Transitioning from white to gray/gold going upwards.

I have such great ideas. And I was so excited to follow through on this vision. Until I got cookin’.

It was right around the 11th step up that I realized this wasn’t going to play out as I had precisely planned. Of course, by this time I was doing a lame-o job at washing out the glass and remeasuring accurately, and there was no precision to my art.

I was just adding color until it “seemed” different, although once dry, there was barely a change in the shade (that gold has some powerfully strong DNA). You must think I’m a lazy lame girl now, right? I’m cringing, it really was a poor effort. (Note: The top most step is painted the dark gold straight from the can)

Turning up the stairwell; hardly a change in color.And stepping back, I was unimpressed overall. I didn’t even get around to painting the edges accurately, and there was no way to match those colors now. I was sloppy.

Although, I will say that Pete really liked it and encouraged me to follow through on my original vision, but again, there was no way I could self-mix the colors that I needed to in order to match what I had already done. By the time the paint had totally dry, it was painfully obvious that each step would need a second and maybe third coat.


But there’s good news and there’s bad news.

Bad news first: I was so annoyed with my sloppiness that I didn’t even take a picture of the stairs painted at the end of Phase 1.

The good news: I did take a picture at the very beginning of Phase 2 that lets you see the failed effort from Phase 1 (see the slow gradient in this next photo?). I was surprisingly unimpressed by the subtlety in the transition; I definitely had thought that it was going to be more vibrant. Double good news: The photo also gives you a preliminary sneak peek of how I started to correct earlier this week jobber, wink wink. It’s been a long, long week of stair painting.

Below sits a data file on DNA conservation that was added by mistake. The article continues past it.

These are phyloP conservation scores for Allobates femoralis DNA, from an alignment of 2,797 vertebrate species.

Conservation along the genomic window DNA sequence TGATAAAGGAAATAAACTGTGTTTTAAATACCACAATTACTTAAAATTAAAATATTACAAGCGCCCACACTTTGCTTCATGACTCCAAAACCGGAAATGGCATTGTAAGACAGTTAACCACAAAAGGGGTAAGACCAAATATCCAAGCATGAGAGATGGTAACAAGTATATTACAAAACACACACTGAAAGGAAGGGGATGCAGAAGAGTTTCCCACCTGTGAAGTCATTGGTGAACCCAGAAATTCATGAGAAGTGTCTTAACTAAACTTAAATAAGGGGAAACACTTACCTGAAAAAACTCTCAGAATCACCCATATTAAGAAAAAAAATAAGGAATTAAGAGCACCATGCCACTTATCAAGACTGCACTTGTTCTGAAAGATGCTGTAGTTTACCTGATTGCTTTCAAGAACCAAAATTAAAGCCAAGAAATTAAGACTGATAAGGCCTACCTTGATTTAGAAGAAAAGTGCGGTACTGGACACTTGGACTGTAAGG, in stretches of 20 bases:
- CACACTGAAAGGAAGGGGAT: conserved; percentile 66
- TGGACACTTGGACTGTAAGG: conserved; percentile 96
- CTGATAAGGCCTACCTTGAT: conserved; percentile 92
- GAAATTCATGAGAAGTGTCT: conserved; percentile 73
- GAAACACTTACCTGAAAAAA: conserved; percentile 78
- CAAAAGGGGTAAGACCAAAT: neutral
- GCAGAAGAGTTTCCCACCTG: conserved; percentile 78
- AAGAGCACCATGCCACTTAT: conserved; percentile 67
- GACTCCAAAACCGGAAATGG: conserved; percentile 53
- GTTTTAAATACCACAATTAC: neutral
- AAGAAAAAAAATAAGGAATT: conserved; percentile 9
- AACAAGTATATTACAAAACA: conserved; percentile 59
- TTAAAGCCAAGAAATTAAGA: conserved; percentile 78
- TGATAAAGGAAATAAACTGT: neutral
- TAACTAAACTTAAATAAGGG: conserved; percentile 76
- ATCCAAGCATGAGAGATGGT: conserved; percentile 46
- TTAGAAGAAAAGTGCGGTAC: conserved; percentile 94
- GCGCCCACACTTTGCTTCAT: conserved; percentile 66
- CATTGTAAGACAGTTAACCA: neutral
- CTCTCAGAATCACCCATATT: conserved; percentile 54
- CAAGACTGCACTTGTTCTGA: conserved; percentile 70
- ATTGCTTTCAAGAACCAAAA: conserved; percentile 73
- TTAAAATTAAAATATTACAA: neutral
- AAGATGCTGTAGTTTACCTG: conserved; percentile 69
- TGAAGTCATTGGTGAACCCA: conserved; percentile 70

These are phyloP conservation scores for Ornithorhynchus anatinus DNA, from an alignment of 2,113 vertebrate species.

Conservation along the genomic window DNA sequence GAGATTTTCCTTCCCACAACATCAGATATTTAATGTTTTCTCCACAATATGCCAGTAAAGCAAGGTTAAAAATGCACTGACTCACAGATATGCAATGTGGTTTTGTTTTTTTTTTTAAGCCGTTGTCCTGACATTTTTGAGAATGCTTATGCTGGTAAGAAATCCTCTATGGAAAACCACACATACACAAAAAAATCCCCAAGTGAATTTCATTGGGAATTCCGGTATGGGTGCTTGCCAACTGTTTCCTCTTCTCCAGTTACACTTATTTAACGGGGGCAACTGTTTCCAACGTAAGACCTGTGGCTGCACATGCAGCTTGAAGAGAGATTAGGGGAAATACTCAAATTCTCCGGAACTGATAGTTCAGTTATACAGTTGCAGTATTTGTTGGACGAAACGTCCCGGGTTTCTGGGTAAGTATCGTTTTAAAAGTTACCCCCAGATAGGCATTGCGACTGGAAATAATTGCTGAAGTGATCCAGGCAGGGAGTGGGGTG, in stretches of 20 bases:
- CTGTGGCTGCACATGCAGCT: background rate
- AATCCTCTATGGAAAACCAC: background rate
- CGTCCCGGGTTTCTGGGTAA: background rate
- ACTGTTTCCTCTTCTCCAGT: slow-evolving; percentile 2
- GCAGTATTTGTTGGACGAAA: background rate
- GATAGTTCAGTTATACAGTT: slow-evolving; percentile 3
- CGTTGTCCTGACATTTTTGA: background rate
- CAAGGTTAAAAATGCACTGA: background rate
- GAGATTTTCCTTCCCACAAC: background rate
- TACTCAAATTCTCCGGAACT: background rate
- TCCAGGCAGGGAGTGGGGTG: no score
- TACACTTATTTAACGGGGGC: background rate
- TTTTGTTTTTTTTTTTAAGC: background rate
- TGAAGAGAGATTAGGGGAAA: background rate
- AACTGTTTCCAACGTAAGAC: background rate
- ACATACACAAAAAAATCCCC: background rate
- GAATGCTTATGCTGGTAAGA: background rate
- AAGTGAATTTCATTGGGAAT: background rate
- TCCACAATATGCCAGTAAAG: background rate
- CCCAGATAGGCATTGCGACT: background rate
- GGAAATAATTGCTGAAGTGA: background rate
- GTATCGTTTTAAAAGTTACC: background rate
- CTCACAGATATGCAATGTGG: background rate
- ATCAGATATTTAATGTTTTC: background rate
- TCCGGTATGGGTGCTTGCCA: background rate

So come back on Monday; I promise you’ll like what you see.

And I promise it’s more accurate. I’m actually being mind-blown by my attention to detail this time around.




The Backyard Cleanup

June 29, 2011   //  Posted in: Backyard, Garage, Gardening   //  By: Emily   //  5 responses

The transition from winter to spring in Rochester is an ugly one. I gave you a little photo tour of the yard a few months back, but promised that it would improve from looking like this come June:

Back deck, pergolas, new siding, and dead grass.

And improve it has.

In fact, it’s like a totally different space with the fence hidden by roses, the deck furniture out and scattered because we’re not really all that orderly about it, the grill rolled out in the grass, and the tomatoes in the ground. The normally exposed backyard becomes a quaint little haven shadowed by trees and bushes; it’s about this time of year that I stop being able to see my neighbors – they resurface again when the leaves start to fall in October.

An improved yard. Even the grass on the slope leading to the deck came back for us!

It also means that Cody can’t snurf with his little pit bull best friend through the back fence without trampling the lemon mint. Is snurf a term coined by my family and only my family? It’s an adjective meaning to sniff and dig your nose into places it shouldn’t be? Isn’t it weird how familial lingo can make it’s way into international blog posts? And does anyone have any good recipes that include lemon mint because I’m over my dog’s head in it. Anyways, I digress.

Pete and I did some serious grounds work over the weekend and removed everything along one fence that didn’t belong (it’s not always so obvious what’s alive, dead, or a weed until the leaves are fully exposed) and while I had a cleared space, I hung the new mid-century birdhouse on the fence.

Modern birdhouse installed.

You can’t really tell in that picture, but it’s wired to the top fence rail using two simple eyelet hooks and some thin gauge wire that I installed in the sides.

Close-up of the birdhouse hook and wire. This is installed on both sides to keep the house level.